Pre-Existing Conditions &
Long-Term Disability Claims
April 21, 2022
You pay for long-term disability insurance and count on it to provide benefits should you ever be unable to work. If the insurance company denies your claim when that day comes, it must inform you why. If the denial is based on a pre-existing condition, don’t just accept the denial. You have options.
Insurance companies will always attempt to find a way to deny a claim. After all, denying claims to those who have paid premiums, sometimes for years, is how those companies make profits. Your health and well-being are not their concern.
If you have been denied long-term disability benefits, put an attorney on your side who has been helping clients with disability claims for more than 30 years. R Willson Jenkins PC helps people in Florence, Sheffield, Muscle Shoals, and Tuscumbia, Alabama, get the benefits they deserve.
What Qualifies as a Pre-Existing Condition?
A pre-existing condition is a physical or mental health condition that was diagnosed or treated prior to the date your long-term disability insurance went into effect. Asthma, heart disease, arthritis, diabetes, cancer, anxiety, and depression are a few of the common pre-existing conditions insurers use to deny claims.
The effect of a pre-existing condition on long-term disability claims, and the financial support disability coverage can provide, is critical.
How May Pre-Existing Conditions Affect Claims?
Most long-term disability insurance policies bear a significant amount of fine print. Most of that fine print involves long-term disability exclusions that limit coverage based on pre-existing physical or mental health conditions. The insurer can use exclusions to deny your claim outright if you ever assert one.
Your long-term disability policy will include sections on pre-existing conditions and exclusions. There are exclusions other than pre-existing health conditions that could lead to denial of a claim. For example, alcohol or drug use, suicide attempts, or intentional efforts to disable yourself will likely be excluded from coverage.
If you did not disclose a pre-existing condition when you applied for your disability plan, the insurer will probably find out. When you file a claim for disability benefits, the insurer is entitled to review your medical records involved with the long-term disability claim. Moreover, they are entitled to review your medical history prior to the date your plan went into effect.
The period prior to the effective date of your plan is called the “lookback period.” The length of time the insurer can access your medical history varies based on the insurer and the plan. Most plans, however, have a lookback period of 90 to 180 days. Also, if you file for long-term disability benefits within 12 months of the effective date of your plan, your claim will probably be denied.
How Can I Appeal a Denial Based
on a Pre-Existing Condition?
You can challenge the insurer’s denial of your claim. Do not assume that because the insurer tells you your claim is being denied due to a pre-existing condition that they are justified in doing so. Again, remember that insurance companies are always looking for reasons to deny claims for benefits. That motivation leads to often overly-broad interpretations of what pre-existing conditions are and how your medical history actually relates to the condition that caused your disability.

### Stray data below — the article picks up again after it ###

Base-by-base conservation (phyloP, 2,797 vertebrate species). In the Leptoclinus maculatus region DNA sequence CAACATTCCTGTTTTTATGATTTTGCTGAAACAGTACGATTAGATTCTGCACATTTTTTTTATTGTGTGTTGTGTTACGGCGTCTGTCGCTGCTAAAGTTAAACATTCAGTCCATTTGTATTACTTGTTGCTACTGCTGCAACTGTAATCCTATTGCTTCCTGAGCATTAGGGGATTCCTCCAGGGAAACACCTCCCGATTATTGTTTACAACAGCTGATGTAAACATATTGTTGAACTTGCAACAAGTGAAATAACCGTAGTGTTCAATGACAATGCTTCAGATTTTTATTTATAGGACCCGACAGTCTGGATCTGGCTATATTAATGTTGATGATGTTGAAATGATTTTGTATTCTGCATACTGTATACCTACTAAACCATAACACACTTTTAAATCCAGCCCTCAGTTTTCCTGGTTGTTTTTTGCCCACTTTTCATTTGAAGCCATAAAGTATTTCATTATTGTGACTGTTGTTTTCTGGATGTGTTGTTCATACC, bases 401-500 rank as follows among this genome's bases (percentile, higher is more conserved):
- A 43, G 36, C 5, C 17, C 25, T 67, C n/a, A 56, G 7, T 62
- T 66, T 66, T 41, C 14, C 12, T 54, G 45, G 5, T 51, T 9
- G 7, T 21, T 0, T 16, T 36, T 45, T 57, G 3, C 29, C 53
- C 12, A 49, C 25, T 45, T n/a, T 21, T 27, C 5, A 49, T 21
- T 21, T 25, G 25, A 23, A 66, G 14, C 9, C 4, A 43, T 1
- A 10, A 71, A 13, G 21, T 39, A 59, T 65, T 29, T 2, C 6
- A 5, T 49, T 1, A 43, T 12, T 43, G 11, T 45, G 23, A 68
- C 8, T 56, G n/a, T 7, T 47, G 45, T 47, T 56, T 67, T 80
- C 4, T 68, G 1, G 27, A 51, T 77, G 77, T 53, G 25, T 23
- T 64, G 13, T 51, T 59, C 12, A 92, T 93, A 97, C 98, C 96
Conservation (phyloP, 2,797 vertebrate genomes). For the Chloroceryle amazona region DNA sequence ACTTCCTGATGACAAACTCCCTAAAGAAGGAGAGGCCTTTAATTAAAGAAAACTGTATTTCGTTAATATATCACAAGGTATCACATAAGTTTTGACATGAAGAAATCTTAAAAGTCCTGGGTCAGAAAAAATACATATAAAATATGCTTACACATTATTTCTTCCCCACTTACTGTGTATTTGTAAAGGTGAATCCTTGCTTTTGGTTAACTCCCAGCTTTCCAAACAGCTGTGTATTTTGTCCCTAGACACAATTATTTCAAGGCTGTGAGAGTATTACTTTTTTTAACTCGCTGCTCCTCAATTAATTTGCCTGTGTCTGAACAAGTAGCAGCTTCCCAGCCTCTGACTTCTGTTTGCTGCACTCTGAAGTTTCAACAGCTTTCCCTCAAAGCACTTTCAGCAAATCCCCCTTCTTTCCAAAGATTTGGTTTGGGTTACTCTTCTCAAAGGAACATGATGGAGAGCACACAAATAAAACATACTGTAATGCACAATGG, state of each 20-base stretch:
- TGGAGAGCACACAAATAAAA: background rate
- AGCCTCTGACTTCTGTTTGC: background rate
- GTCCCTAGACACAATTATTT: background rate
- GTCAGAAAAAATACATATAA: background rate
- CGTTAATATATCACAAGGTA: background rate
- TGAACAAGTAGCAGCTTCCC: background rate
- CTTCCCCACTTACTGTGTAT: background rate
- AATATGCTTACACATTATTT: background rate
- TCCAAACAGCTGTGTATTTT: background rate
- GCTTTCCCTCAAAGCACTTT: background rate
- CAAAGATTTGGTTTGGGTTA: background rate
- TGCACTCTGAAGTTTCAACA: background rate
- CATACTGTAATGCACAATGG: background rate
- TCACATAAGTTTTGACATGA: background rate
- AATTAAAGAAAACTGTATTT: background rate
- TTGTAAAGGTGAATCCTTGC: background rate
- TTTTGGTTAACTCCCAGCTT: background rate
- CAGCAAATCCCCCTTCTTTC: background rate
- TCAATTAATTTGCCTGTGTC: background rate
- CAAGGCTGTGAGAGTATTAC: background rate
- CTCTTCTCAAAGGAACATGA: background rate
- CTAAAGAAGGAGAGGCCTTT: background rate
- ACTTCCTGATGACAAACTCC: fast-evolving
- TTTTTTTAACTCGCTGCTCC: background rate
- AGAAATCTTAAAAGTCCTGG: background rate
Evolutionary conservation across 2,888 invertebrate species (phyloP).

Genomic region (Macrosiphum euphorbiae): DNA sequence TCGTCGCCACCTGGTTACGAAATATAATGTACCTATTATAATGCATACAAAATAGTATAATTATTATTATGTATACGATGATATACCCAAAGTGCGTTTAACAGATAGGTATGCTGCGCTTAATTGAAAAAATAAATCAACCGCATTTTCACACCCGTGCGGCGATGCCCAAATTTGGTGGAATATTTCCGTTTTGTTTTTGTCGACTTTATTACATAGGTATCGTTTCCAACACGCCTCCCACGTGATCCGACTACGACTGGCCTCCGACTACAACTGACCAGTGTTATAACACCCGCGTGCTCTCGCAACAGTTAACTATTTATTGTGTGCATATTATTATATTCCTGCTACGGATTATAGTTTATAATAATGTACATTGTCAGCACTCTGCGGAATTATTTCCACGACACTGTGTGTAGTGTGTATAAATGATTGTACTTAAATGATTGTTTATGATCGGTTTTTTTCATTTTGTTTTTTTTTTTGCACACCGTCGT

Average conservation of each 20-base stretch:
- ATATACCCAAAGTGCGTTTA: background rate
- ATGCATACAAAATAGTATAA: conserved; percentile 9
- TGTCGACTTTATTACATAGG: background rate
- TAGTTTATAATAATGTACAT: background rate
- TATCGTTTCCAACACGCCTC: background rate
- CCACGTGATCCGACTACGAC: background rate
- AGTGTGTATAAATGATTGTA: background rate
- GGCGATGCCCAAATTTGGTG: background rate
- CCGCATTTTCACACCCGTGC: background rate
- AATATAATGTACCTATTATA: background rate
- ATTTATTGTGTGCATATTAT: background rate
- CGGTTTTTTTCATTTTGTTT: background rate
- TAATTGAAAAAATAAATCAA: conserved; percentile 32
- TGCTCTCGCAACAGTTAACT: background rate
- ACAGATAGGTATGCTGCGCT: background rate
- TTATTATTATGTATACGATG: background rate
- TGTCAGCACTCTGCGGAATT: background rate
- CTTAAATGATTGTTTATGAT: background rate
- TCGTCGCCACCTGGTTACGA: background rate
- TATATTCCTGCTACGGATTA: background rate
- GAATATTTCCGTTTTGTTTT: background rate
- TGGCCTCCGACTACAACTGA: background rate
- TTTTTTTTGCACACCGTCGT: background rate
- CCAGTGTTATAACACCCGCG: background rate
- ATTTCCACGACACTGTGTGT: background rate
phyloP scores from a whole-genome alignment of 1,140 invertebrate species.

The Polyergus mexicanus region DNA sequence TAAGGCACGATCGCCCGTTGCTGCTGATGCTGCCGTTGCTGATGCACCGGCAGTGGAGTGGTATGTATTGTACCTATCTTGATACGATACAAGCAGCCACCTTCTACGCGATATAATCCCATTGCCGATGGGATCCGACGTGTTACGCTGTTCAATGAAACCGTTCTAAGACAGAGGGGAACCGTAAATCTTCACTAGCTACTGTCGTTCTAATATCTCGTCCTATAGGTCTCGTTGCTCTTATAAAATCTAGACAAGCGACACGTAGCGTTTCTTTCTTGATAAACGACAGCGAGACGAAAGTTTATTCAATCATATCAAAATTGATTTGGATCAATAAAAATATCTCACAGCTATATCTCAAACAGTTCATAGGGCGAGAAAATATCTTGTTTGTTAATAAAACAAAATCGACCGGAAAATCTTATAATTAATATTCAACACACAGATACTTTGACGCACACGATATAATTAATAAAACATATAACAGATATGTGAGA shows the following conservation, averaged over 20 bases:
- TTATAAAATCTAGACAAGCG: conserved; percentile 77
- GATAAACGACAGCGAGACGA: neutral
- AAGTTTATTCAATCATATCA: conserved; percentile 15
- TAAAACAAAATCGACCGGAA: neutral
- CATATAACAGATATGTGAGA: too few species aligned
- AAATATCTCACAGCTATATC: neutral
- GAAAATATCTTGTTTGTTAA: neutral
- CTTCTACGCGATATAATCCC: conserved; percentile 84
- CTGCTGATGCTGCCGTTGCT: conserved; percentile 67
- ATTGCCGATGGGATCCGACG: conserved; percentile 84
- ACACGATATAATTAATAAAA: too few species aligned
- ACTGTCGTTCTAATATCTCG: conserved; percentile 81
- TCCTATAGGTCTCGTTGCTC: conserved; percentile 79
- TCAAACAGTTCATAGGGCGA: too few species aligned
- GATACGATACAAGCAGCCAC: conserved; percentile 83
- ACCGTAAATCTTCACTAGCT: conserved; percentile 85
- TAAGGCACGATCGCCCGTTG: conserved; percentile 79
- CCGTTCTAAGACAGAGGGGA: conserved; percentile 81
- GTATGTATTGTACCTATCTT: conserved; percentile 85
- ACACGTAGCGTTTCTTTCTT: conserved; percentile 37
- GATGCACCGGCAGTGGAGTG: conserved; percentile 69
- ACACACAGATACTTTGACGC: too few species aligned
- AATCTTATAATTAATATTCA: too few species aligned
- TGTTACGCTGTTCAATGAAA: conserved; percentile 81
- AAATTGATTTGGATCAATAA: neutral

Don’t take “no” for an answer without consulting with a seasoned long-term disability attorney. Your attorney will examine your policy in detail, obtain and review copies of your past and present medical records, and challenge the insurer’s denial in every way possible.
Your attorney will also help you obtain evidence that will strengthen your claim for benefits. This evidence might include medical expert testimony, additional testing, specific written medical opinions, and tracking down missing medical records that substantiate your claim and refute the insurer’s denial.
The insurer will have a process for administrative reviews of challenged denials for long-term disability benefits. Exhausting the insurer’s process does not mean you are done. You can seek justice by filing a federal lawsuit under the Employee Retirement Income Security Act (ERISA). ERISA is designed to protect workers from improper denials of benefits by insurance companies.
Getting Guidance From Experienced Legal Counsel
Any relationship between any type of physical or mental health treatment you have sought in the past is not always causal to your current disability, no matter what the insurance company says. They are not concerned by the fact that without the benefits of your long-term disability plan, you may have virtually no way to support yourself financially. They are solely concerned with their bottom line.
At R Willson Jenkins, PC, your future is all we are concerned about. That’s why we have been fighting on behalf of clients denied long-term disability benefits for more than three decades. We know how to stand up to insurers and their attorneys throughout the company’s administrative review process and in federal court.
If you live in Florence, Alabama, or any of the surrounding communities, and you are preparing to file a long-term disability claim or have had one denied, don’t quit or fight alone. Call R Willson Jenkins PC to schedule a free case consultation.
If you are no longer able to work, you have no time to waste. Call now.